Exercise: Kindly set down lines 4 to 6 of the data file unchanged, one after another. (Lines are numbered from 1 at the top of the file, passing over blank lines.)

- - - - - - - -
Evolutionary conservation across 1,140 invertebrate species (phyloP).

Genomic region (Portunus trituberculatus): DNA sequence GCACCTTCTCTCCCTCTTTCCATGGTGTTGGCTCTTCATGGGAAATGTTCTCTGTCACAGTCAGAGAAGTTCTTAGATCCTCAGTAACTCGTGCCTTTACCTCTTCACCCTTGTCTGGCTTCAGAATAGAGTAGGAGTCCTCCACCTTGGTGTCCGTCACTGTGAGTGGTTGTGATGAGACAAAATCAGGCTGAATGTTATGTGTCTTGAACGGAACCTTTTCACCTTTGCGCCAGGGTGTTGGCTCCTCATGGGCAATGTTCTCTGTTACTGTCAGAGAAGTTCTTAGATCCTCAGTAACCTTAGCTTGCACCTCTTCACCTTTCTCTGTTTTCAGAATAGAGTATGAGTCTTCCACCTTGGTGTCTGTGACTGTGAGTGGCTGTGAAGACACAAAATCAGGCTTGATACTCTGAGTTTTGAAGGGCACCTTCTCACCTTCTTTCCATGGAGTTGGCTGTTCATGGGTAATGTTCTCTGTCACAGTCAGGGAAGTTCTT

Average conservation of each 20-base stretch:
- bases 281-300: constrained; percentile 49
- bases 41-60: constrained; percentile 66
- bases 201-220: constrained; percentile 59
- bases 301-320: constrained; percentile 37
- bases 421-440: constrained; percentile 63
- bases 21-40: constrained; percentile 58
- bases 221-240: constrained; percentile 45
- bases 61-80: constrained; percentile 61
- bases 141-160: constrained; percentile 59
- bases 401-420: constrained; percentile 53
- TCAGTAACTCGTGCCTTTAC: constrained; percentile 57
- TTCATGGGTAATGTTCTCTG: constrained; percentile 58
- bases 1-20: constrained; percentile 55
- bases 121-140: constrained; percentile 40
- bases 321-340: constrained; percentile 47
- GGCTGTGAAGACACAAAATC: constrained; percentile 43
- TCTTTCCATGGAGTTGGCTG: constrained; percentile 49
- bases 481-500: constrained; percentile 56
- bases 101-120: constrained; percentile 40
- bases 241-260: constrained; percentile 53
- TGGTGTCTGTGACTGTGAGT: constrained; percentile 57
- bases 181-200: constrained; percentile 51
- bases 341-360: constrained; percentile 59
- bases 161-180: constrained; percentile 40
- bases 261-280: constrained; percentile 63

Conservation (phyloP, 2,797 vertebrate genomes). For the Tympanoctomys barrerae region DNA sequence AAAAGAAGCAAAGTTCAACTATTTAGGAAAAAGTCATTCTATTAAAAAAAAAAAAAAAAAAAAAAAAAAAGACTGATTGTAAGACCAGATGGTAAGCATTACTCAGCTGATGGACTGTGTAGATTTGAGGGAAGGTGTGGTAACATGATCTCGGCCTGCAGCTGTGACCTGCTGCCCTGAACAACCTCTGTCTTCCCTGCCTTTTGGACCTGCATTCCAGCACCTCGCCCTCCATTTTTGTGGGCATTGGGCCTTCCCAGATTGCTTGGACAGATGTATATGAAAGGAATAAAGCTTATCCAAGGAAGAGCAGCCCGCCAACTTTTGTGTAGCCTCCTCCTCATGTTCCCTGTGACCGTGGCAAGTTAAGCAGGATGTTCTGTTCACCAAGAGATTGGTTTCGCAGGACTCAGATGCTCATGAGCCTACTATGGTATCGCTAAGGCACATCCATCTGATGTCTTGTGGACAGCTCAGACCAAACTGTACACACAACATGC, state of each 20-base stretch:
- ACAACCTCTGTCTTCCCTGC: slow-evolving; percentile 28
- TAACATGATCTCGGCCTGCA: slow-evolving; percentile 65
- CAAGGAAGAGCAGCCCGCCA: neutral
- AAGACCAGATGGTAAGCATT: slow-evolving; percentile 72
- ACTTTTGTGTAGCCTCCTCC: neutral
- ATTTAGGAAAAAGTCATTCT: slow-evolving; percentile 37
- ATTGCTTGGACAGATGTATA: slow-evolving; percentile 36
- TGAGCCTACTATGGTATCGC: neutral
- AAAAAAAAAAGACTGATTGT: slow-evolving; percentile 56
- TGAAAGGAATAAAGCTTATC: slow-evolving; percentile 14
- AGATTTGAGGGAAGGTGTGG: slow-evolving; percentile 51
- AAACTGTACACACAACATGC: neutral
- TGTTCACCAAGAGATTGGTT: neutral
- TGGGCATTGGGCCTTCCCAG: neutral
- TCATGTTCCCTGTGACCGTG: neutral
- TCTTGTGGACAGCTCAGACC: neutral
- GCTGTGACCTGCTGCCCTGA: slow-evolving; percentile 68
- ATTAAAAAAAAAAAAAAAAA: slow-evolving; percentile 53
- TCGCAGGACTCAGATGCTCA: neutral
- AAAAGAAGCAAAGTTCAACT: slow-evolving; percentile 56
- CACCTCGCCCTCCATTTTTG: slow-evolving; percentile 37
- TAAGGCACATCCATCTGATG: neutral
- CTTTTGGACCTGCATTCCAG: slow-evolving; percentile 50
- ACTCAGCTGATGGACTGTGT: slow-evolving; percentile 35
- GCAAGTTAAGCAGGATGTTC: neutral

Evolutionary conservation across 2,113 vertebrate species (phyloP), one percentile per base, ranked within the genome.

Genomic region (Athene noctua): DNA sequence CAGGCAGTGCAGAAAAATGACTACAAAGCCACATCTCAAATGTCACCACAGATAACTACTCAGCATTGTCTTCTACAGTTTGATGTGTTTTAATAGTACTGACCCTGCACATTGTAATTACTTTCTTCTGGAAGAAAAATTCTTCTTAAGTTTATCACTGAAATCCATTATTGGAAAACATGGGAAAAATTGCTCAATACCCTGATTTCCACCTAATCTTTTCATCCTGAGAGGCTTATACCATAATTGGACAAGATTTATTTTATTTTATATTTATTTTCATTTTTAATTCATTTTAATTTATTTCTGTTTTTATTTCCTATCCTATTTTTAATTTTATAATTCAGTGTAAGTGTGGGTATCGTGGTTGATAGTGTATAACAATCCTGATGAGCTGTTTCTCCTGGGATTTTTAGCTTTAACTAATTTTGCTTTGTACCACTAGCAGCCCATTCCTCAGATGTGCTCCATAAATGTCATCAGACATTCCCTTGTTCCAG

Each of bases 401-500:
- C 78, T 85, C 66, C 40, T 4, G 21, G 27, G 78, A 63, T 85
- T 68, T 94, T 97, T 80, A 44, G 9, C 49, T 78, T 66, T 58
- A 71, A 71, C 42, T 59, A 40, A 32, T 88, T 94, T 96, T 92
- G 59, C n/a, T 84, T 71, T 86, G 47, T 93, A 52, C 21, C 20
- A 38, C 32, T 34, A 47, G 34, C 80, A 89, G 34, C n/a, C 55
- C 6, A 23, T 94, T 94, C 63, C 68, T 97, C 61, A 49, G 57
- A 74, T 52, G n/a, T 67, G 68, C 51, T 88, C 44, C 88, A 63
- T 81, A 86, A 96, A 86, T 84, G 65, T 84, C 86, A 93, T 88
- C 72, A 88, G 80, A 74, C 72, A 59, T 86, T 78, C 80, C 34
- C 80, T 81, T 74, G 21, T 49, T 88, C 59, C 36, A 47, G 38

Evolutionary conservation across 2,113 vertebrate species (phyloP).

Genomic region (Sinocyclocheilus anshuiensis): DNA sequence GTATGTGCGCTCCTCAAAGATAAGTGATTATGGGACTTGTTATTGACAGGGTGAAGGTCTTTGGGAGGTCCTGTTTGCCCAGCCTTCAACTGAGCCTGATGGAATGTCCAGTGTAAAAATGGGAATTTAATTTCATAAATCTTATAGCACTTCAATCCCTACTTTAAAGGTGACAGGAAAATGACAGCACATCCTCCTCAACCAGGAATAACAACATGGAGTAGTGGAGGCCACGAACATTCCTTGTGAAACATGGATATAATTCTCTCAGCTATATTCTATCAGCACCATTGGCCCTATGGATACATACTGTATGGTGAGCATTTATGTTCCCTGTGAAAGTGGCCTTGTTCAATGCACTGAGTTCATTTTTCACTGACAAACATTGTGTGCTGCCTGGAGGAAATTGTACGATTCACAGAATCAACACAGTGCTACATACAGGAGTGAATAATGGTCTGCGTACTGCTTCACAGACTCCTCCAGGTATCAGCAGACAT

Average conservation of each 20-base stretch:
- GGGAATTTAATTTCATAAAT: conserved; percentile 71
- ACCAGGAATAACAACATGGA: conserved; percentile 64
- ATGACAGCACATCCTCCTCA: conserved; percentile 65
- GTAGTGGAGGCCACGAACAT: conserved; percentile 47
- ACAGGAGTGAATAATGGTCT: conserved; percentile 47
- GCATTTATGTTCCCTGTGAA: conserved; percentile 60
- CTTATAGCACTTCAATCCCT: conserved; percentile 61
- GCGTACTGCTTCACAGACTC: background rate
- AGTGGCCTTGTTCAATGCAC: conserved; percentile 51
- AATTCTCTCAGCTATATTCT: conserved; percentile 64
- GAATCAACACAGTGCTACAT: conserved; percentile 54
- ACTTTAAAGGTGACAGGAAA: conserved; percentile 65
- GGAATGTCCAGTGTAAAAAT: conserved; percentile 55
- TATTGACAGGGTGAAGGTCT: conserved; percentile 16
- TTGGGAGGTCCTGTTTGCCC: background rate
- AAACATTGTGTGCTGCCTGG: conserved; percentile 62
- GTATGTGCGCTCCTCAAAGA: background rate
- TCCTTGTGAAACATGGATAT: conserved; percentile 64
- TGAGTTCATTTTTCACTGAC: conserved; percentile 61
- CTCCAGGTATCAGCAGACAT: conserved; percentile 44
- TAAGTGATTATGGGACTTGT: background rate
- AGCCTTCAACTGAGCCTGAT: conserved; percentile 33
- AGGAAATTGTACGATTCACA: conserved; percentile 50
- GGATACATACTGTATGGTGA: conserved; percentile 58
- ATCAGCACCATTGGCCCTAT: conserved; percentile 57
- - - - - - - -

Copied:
- bases 281-300: constrained; percentile 49
- bases 41-60: constrained; percentile 66
- bases 201-220: constrained; percentile 59